{
    Id:
    {
        Include: true,
        Value: "aef7b4c1-98f6-4f53-9be3-2fa72d1e319d"
    },
    Name:
    {
        Include: true,
        Value: "Hello"
    },
    Address1_Line1:
    {
        Include: true,
        Value: "Home!"
    }
}

Which is how our Excludables map to JSON. Here do we stop this?

Extend the IExcludable interface

To convert our excludables correctly we need to intercept the conversion and handle these properties manually. The first problem we hit is although we know it's an Excludable<> we don't know what the raw type is. The best way around this is to expand the IExcludable interface to allow exposing of a raw value, like this:

    public interface IExcludable
    {
        bool Include { get; set; }
        object RawValue { get; set; }
    }

The Excludable<> class just implements it on top of the existing value field, like this:

        public object RawValue
        {
            get
            {
                return value;
            }
            set { this.value = (T) value; }
        }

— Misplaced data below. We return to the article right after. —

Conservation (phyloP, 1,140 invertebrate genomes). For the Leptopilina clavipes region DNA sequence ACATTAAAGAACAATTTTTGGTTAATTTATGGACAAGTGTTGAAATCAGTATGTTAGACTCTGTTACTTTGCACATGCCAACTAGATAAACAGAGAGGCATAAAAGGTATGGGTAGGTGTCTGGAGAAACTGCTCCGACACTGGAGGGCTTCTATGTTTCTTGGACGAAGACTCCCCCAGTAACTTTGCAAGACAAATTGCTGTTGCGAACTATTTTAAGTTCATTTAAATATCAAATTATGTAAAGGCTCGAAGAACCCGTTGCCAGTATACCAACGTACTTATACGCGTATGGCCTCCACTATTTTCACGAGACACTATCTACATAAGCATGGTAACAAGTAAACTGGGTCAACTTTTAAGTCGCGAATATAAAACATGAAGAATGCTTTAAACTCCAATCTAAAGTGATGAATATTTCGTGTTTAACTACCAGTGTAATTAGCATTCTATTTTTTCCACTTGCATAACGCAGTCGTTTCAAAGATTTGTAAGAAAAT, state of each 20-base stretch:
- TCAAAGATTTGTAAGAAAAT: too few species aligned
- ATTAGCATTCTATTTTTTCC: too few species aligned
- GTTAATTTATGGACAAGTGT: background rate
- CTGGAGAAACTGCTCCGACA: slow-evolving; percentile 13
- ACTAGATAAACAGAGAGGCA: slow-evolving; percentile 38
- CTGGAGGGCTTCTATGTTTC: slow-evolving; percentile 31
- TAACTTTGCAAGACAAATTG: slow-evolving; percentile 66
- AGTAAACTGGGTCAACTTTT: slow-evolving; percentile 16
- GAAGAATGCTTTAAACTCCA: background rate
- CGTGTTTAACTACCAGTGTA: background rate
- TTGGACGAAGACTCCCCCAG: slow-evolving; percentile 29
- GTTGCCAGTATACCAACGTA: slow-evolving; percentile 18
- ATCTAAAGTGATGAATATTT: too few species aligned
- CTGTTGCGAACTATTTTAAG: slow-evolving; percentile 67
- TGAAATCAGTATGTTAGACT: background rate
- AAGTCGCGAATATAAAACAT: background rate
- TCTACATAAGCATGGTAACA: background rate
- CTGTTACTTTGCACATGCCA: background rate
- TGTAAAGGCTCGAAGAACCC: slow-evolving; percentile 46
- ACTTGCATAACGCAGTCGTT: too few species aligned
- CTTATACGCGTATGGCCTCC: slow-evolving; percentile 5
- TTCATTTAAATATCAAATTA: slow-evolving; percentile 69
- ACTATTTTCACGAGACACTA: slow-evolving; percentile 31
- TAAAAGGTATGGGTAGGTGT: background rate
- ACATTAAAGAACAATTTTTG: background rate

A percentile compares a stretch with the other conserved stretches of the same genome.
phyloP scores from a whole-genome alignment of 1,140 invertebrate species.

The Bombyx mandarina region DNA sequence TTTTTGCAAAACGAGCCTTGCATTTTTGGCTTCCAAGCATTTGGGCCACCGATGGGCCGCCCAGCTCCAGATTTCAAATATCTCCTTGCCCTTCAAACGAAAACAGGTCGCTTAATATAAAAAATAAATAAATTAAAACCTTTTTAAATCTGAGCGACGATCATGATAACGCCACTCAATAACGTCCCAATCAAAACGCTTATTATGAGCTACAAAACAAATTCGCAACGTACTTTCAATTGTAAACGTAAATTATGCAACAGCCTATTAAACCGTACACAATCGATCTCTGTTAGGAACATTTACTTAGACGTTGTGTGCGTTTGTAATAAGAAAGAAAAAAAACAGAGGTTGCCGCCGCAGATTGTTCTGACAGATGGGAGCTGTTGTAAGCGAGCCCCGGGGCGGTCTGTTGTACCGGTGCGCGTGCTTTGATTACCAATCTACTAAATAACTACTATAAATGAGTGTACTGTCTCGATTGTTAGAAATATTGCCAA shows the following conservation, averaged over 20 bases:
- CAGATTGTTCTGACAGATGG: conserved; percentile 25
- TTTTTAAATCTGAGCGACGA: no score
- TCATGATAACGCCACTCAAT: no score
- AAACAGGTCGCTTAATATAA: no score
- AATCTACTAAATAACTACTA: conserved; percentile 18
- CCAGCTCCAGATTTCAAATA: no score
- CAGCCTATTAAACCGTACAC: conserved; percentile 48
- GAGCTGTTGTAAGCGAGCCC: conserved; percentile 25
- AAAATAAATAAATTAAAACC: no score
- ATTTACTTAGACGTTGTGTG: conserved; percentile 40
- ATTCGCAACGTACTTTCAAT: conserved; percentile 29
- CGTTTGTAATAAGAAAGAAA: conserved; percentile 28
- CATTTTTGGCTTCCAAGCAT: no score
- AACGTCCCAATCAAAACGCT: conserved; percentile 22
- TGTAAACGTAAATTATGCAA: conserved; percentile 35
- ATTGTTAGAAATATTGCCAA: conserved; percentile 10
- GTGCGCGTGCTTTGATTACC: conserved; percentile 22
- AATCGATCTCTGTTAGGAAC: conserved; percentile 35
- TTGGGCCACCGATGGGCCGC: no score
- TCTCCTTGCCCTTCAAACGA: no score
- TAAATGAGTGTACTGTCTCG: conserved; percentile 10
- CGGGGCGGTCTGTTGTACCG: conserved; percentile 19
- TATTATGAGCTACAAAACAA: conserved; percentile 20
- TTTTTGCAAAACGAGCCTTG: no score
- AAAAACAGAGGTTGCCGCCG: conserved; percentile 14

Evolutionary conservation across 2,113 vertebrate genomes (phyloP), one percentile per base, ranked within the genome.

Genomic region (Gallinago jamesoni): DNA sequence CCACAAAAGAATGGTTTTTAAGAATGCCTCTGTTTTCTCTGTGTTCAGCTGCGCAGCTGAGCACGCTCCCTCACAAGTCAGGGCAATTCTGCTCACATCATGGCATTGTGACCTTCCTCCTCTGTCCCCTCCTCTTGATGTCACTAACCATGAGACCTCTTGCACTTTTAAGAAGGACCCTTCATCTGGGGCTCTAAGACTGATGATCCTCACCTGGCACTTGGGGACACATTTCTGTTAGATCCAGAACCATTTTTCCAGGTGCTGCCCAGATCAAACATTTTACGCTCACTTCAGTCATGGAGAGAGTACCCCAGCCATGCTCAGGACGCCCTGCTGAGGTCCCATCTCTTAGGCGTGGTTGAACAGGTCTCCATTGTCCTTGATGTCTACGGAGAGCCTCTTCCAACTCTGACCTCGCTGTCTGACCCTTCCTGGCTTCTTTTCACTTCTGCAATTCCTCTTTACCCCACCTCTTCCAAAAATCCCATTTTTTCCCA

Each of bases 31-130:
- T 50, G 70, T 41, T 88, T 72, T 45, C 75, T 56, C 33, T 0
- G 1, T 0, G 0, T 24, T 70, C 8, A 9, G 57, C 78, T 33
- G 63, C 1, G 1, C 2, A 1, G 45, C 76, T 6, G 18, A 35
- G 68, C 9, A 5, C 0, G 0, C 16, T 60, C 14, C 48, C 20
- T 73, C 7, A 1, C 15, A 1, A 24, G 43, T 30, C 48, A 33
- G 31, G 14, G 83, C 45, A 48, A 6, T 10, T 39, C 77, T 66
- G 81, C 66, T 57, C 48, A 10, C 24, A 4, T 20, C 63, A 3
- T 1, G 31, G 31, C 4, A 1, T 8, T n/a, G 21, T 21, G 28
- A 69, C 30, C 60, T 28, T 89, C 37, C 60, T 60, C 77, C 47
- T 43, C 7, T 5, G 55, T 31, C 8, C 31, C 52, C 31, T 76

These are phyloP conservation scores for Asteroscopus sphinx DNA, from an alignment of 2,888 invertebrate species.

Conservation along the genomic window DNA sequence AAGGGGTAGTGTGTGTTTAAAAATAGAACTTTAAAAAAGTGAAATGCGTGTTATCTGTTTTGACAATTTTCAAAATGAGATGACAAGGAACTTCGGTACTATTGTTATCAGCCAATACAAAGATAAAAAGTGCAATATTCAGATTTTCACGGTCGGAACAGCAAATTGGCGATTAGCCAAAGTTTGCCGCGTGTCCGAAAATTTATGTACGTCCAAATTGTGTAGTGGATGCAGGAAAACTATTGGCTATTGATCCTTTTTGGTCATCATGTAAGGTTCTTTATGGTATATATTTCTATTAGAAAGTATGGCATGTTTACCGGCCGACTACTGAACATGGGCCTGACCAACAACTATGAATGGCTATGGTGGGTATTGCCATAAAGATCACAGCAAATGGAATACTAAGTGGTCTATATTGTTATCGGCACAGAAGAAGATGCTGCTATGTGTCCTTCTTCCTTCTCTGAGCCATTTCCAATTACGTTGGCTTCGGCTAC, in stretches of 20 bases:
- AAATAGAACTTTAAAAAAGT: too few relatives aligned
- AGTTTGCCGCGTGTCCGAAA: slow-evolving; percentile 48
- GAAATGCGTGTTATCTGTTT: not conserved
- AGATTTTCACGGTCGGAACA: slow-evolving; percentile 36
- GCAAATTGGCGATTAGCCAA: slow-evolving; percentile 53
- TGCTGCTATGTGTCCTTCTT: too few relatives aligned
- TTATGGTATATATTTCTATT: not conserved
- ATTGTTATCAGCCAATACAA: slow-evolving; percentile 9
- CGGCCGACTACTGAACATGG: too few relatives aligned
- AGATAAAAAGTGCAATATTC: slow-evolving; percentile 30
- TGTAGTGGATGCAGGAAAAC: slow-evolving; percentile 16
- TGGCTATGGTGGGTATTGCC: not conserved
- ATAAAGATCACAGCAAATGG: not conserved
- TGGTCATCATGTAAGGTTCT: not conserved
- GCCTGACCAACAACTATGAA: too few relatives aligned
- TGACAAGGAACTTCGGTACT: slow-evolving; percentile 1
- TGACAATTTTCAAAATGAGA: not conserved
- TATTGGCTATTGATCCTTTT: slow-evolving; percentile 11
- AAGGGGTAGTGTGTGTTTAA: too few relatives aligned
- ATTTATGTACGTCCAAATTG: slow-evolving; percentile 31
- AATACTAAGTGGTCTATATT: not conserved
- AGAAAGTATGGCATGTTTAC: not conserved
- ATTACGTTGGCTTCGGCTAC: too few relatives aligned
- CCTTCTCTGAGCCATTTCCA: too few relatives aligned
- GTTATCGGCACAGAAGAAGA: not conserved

View Model Json Converter

Now that we can find the raw value without needing to know the underlying generic type we can intercept any excludable and convert it. This is the full converter class that results:

public class ViewModelJsonConverter : JsonConverter
    {
        public override bool CanRead => false;

        public override void WriteJson(JsonWriter writer, object value, JsonSerializer serializer)
        {
            JObject o = JObject.Parse(JsonConvert.SerializeObject(value, Formatting.Indented,
                new JsonSerializerSettings {ReferenceLoopHandling = ReferenceLoopHandling.Ignore}));
            foreach (var propertyInfo in value.GetType().GetProperties())
            {
                if (propertyInfo.CanRead)
                {
                    var currentValue = propertyInfo.GetValue(value);
                    IExcludable excludable = currentValue as IExcludable;
                    if (excludable != null)
                    {
                        if (excludable.Include)
                        {
                            if (excludable.RawValue == null || excludable.RawValue.GetType().IsValueType || excludable.RawValue.GetType().Name == "String")
                            {
                                o.Property(propertyInfo.Name).Value = new JValue(excludable.RawValue);
                            }
                            else
                            {
                                o.Property(propertyInfo.Name).Value = JObject.FromObject(excludable.RawValue);
                            }
                        }
                        else
                        {
                            o.Remove(propertyInfo.Name);
                        }
                    }
                }
            }
            o.WriteTo(writer);
        }

        public override bool CanConvert(Type objectType)
        {